7. When Mma Ramotswe decides to start a detective agency, a lawyer tells her “It’s easy to lose money in business, especially when you don’t know anything about what you’re doing. . . . And anyway, can women be detectives?” To which Mma Ramotswe answers, “Women are the ones who know what’s going on. They are the ones with eyes. Have you not read Agatha Christie?” [p. 61]. Is she right in suggesting women are more perceptive than men? Where in the novel do we see Mma Ramotswe’s own extraordinary powers of observation? How does she comically undercut the lawyer’s arrogance in this scene?
8. As Mma Ramotswe wonders if Mma Malatsi was somehow involved in her husband’s death and whether wanting someone dead made one a murderer in God’s eyes, she thinks to herself: “It was time to take the pumpkin out of the pot and eat it. In the final analysis, that was what solved these big problems of life. You could think and think and get nowhere, but you still had to eat your pumpkin. That brought you down to earth. That gave you a reason for going on. Pumpkin” [p. 85]. What philosophy of life is Mma Ramotswe articulating here? Why do the ongoing daily events of life give her this sense of peace and stability?
9. Why does Mma Ramotswe marry Note? Why does this act seem so out of character for her? In what ways does her love for an attractive and physically abusive man make her a deeper and more complicated character? How does her marriage to Note change her?
10. Mma Ramotswe imagines retiring back in Mochudi, buying some land with her cousins, growing melons, and living life in such a way that “every morning she could sit in front of her house and sniff at the wood-smoke and look forward to spending the day talking with her friends. How sorry she felt for white people, who couldn’t do any of this, and who were always dashing around and worrying themselves over things that were going to happen anyway. What use was it having all that money if you could never sit still or just watch your cattle eating grass? None, in her view; none at all” [p. 162]. Is Mma Ramotswe’s critique of white people on the mark or is she stereotyping? What makes her sense of what is important, and what brings happiness, so refreshing? What other differences between black and white cultures does the novel make apparent?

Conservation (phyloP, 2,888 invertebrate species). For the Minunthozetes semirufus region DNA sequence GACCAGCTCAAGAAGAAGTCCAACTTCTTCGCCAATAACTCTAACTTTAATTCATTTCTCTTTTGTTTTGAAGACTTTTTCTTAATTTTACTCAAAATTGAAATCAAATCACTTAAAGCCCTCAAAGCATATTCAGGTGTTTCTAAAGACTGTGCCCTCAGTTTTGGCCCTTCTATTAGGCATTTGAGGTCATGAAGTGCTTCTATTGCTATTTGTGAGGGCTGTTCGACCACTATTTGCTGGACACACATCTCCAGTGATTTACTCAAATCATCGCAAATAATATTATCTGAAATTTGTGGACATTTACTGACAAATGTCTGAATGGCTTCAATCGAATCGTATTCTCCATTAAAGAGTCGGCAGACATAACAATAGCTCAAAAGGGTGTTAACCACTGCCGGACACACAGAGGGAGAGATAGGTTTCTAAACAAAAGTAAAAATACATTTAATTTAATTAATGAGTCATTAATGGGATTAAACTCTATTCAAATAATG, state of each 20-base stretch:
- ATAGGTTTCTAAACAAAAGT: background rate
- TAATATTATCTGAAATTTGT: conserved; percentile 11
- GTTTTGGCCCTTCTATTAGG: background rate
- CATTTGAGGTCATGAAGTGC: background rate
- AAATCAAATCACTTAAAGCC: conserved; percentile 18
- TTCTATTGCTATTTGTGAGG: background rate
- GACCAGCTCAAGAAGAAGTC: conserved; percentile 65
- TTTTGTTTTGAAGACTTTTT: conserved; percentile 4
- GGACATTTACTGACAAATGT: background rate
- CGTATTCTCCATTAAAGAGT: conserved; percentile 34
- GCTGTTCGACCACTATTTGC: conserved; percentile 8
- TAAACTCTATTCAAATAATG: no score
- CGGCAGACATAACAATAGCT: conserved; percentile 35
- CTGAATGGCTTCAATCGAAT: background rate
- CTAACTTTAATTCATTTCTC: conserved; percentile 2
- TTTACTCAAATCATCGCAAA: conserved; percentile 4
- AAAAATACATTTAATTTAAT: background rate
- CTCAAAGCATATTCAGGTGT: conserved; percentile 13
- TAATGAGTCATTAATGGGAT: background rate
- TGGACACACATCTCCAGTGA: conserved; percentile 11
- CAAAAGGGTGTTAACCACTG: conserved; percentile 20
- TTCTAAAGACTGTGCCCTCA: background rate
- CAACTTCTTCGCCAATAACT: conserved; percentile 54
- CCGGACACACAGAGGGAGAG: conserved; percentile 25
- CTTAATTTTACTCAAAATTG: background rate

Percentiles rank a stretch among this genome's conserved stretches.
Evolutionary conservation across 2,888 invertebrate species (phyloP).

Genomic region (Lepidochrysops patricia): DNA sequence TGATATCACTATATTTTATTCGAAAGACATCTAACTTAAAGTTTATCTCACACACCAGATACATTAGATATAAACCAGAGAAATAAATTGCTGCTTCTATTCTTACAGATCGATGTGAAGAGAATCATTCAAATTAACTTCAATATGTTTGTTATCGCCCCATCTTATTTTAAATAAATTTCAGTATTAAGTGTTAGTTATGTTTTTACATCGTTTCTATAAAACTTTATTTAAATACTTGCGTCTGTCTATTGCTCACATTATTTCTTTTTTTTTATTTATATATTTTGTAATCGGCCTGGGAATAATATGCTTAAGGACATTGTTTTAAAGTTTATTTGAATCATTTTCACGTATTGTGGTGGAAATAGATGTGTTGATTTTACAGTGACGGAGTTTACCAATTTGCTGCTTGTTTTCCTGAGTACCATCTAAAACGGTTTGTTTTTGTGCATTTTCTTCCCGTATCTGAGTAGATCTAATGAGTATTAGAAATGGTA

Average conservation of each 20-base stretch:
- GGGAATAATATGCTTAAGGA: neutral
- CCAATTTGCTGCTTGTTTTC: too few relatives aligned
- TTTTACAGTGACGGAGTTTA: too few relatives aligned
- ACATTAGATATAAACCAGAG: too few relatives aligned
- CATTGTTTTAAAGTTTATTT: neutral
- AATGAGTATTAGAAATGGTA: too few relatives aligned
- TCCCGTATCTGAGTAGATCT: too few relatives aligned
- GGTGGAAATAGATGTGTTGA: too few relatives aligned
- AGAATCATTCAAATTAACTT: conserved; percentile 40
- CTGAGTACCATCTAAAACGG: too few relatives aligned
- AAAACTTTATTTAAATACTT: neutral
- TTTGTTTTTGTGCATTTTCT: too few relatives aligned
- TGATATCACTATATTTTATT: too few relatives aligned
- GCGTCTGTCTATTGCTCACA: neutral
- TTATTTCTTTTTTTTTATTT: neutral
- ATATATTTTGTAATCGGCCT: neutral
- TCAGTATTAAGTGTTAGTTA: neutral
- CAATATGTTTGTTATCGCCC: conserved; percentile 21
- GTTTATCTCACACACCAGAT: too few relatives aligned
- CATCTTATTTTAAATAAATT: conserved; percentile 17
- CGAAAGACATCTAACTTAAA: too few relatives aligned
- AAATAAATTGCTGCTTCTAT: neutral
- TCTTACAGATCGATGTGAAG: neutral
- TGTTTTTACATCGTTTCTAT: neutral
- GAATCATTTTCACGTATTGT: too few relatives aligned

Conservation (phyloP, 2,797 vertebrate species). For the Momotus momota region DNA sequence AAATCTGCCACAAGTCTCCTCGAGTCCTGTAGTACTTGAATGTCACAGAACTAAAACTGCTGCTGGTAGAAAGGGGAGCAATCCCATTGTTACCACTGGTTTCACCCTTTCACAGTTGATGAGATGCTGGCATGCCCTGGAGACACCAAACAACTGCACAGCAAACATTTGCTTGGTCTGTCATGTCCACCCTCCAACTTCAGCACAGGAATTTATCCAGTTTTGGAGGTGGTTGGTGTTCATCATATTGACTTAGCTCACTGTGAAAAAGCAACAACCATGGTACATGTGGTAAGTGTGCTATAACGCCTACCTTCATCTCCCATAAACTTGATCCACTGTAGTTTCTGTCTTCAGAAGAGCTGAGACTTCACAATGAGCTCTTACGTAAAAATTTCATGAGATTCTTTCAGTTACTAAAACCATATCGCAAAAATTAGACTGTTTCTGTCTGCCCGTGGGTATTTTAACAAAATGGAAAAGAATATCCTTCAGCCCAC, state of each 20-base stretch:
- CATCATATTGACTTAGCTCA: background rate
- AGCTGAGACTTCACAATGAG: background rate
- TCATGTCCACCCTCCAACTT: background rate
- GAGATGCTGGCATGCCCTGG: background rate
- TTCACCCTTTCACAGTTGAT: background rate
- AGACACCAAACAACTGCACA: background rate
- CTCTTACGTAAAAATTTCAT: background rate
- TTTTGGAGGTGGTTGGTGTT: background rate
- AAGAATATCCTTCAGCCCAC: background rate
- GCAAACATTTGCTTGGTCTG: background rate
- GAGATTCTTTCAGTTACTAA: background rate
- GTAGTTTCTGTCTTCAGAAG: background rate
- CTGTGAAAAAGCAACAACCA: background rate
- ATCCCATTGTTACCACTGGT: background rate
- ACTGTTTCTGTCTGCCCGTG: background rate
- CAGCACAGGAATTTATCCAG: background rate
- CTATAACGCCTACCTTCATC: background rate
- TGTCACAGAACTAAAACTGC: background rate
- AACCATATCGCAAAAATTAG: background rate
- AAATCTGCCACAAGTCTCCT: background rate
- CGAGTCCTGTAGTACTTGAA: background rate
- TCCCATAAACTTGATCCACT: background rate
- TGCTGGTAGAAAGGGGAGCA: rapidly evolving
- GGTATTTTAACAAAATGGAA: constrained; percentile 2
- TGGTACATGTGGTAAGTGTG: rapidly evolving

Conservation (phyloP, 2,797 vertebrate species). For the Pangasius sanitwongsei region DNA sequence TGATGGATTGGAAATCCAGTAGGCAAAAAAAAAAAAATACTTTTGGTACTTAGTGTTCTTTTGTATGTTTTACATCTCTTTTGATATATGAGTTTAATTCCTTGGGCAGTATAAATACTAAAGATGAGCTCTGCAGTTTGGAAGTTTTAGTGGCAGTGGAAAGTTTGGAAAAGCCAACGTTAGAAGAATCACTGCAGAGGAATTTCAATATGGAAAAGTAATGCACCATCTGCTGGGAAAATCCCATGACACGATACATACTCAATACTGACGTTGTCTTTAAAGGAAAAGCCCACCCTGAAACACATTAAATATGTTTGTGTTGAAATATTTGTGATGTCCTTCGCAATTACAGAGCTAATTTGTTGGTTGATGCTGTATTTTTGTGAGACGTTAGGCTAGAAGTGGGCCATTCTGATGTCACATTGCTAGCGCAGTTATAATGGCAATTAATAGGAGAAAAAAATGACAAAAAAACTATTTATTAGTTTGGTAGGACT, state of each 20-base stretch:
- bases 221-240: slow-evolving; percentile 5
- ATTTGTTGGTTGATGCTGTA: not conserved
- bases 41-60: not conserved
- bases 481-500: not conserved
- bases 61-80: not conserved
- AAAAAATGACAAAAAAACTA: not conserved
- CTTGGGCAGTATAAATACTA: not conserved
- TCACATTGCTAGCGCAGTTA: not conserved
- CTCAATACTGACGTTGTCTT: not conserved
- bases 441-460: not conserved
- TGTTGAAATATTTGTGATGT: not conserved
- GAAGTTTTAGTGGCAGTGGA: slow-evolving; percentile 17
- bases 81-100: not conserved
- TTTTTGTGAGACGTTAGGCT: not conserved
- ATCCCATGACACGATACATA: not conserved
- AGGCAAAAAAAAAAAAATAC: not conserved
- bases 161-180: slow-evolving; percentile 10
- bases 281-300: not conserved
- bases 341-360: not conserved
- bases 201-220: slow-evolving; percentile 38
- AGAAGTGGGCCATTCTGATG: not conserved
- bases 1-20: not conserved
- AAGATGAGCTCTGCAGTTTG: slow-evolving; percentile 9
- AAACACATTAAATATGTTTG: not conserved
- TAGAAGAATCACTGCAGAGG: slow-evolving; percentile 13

11. Mma Ramotswe does not want Africa to change, to become thoroughly modern: “She did not want her people to become like everybody else, soulless, selfish, forgetful of what it means to be an African, or, worse still, ashamed of Africa” [p. 215]. But what aspects of traditional African culture trouble her? How does she regard the traditional African attitude toward women, marriage, family duty, and witchcraft? Is there a contradiction in her relationship to “old” Africa?
12. How surprising is Mme Ramotswe’s response to Mr. J.L.B. Matekoni’s marriage proposal? How appropriate is the ending of the novel?
13. Alexander McCall Smith has both taught and written about criminal law. In what ways does in The No. 1 Ladies’ Detective Agency draw upon this knowledge? How are lawyers and the police characterized in the novel?
14. Is in The No. 1 Ladies’ Detective Agency a feminist novel? Does the fact that its author is a man complicate such a reading? How well does Alexander McCall Smith represent a woman’s character and consciousness in Mma Ramotswe?
15. Alexander McCall Smith’s Precious Ramotswe books have been praised for their combination of apparent simplicity with a high degree of sophistication. In what ways does in The No. 1 Ladies’ Detective Agency have the appeal of simple storytelling? In what ways is it sophisticated? What does it suggest about the larger issues of how to live one’s life, how to behave in society, how to be happy?